;

Fred and Jumbo

Feb
16

A neighbor had a couple of ducks he’d gotten in a trade for something else. He didn’t want the ducks, so….

This one is a female jumbo Pekin. She looks like a goose next to the regular-size Pekins I have. So that one was easy. It’s the next one…

This is Fred. Fred is a fully mature duck. He’s a miniature or “bantam” duck. Seriously, I didn’t even know there was such a thing as bantam ducks. Bantam chickens, yes. I’d never heard of bantam ducks!


Fred and Jumbo took off for the barn yard to meet the rest of their new feathered friends.

The other ducks were fascinated.

“Why is that one so big?”

“Why is that one so little?”

Fred and Jumbo are like their own flock within the flock. So far, they’re keeping to themselves, big duck and little duck, the odd couple!

I’ve researched miniature breeds of ducks, and found miniature Crested, Black East Indie, Silver Appleyard, and Silver Bantam. But Fred doesn’t look like any of them. My current conclusion is that he must be a mixed breed. Any thoughts? Anyone know of any other miniature duck breeds that look like Fred?

Comments Leave a Comment
Share: |    Subscribe to my feed Subscribe
Posted by Suzanne McMinn on February 16, 2017  

More posts you might enjoy:






Sign up for the Chickens in the Road Newsletter

Comments

8 Responses | RSS feed for comments on this post

  1. 2-16
    7:43
    pm

    Bantam ducks?! Interesting. Fred and Jumbo make a cute pair. I hope they’ll fit in someday with the other ducks.

  2. 2-17
    1:38
    pm

    Am loving your site.
    Am looking forward to enjoying all the animals and all the animal antics…
    Fred and Jumbo are just so adorable … and do hope that they enjoy joining in to the rest of the feathered friends.

  3. 2-17
    7:12
    pm

    I think Fred may be a magpie

  4. 2-17
    7:27
    pm

    Hello, Suzanne. I asked a photographer friend of mine if she could identify Fred. She & her husband have several kinds of ducks as pets. She said he may be a Magpie Call. For more info, go here…
    https://www.google.com/webhp?sourceid=chrome-instant&ion=1&espv=2&ie=UTF-8#q=magpie+call+duck,+images

  5. 2-18
    10:48
    am

    Hi Marge!

    :duck:

  6. 2-20
    1:29
    am

    My daughter raised Bantam Call Ducks in 4H in a land now far away. They were all white looking very much like a Peking only much smaller.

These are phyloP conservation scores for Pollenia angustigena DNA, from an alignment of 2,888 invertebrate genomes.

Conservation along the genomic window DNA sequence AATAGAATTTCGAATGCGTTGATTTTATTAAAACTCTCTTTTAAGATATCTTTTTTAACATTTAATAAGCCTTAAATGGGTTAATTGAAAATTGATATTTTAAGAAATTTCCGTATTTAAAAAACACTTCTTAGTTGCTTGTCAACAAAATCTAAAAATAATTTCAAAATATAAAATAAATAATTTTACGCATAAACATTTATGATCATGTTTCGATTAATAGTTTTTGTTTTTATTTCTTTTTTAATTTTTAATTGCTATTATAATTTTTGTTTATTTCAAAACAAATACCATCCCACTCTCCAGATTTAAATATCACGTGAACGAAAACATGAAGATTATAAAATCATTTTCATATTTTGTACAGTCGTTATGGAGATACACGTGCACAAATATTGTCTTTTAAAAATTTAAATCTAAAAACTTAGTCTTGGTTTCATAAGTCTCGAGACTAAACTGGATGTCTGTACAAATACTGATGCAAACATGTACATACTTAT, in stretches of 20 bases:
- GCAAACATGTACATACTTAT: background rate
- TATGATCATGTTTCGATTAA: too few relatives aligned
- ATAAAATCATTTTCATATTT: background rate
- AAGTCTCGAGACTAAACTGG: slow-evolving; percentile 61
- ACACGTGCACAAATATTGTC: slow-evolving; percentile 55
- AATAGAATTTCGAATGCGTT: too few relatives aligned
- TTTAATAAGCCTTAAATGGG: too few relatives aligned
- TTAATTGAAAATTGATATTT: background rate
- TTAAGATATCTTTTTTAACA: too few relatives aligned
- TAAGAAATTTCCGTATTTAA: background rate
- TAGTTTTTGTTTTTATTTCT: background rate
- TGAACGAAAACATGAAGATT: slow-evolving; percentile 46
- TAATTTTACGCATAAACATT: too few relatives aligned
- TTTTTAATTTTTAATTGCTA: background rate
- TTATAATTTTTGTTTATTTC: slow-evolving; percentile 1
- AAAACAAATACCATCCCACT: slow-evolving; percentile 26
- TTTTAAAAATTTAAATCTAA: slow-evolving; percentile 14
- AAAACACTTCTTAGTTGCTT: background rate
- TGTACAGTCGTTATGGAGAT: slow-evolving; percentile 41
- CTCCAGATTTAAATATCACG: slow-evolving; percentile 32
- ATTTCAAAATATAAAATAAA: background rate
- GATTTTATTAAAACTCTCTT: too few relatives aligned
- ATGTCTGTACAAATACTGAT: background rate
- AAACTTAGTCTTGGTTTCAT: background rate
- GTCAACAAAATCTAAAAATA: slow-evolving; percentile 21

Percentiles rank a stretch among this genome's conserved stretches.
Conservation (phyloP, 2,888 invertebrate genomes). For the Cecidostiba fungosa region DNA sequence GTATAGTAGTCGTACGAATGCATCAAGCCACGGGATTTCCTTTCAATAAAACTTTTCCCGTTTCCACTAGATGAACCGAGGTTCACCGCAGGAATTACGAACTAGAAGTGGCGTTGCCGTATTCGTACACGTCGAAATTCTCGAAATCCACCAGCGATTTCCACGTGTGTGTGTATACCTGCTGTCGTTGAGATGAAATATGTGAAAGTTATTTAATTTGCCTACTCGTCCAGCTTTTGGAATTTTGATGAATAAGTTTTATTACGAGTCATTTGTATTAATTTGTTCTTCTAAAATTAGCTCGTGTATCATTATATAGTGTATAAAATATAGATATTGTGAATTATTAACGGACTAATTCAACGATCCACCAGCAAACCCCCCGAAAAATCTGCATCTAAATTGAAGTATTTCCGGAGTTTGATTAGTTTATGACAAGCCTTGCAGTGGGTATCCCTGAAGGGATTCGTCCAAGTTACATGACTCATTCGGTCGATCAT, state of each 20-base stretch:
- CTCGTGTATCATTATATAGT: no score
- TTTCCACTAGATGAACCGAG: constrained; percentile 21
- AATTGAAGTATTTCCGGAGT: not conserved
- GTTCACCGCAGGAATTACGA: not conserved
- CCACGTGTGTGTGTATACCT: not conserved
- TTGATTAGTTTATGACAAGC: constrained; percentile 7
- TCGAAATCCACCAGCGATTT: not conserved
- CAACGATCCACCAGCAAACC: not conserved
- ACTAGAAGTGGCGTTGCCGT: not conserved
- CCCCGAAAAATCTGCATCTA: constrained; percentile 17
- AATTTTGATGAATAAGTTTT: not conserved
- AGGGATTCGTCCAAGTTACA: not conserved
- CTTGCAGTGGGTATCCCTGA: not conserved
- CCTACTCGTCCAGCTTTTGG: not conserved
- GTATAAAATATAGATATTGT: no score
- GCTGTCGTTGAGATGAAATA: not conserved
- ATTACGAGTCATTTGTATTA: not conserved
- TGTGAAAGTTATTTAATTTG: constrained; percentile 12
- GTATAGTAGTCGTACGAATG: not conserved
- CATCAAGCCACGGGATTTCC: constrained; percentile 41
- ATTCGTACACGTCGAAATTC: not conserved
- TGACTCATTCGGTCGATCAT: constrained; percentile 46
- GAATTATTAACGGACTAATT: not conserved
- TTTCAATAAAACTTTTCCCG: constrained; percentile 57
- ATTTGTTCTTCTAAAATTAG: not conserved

I wasn’t ever aware that they came in any other color scheme. But he does have white and the darker coloring so maybe Mama or Papa was a mallard.

  7. 2-20
    6:50
    pm

    Fred and Jumbo look great together. I love the photos.

  8. 2-22
    7:34
    pm

    Hi, Nan! :wave:

Leave a Reply

Registration is required to leave a comment on this site. You may register here. (You can use this same username on the forum as well.) Already registered? Login here.

Discussion is encouraged, and differing opinions are welcome. However, please don't say anything your grandmother would be ashamed to read. If you see an objectionable comment, you may flag it for moderation. If you write an objectionable comment, be aware that it may be flagged--and deleted. I'm glad you're here. Welcome to our community!

Daily Farm












If you would like to help support the overhead costs of this website, you may donate. Thank you!

Sign up for the
Chickens in the Road Newsletter




The Slanted Little House

"It was a cold wintry day when I brought my children to live in rural West Virginia. The farmhouse was one hundred years old, there was already snow on the ground, and the heat was sparse-—as was the insulation. The floors weren’t even, either. My then-twelve-year-old son walked in the door and said, “You’ve brought us to this slanted little house to die." Keep reading our story....



Today on Chickens in the Road


Join the Community in the Forum

Search This Blog



Out My Window

Calendar

December 2017
S M T W T F S
« Oct    
 12
3456789
10111213141516
17181920212223
24252627282930
31  


I Love Your Comments

I Have a Cow


And she's ornery. Read my barnyard stories!





Entire Contents © Copyright 2004-2017 Chickens in the Road, Inc.
Text and photographs may not be published, broadcast, redistributed or aggregated without express permission. Thank you.

Privacy Policy, Disclosure, Disclaimer, and Terms of Use

Contact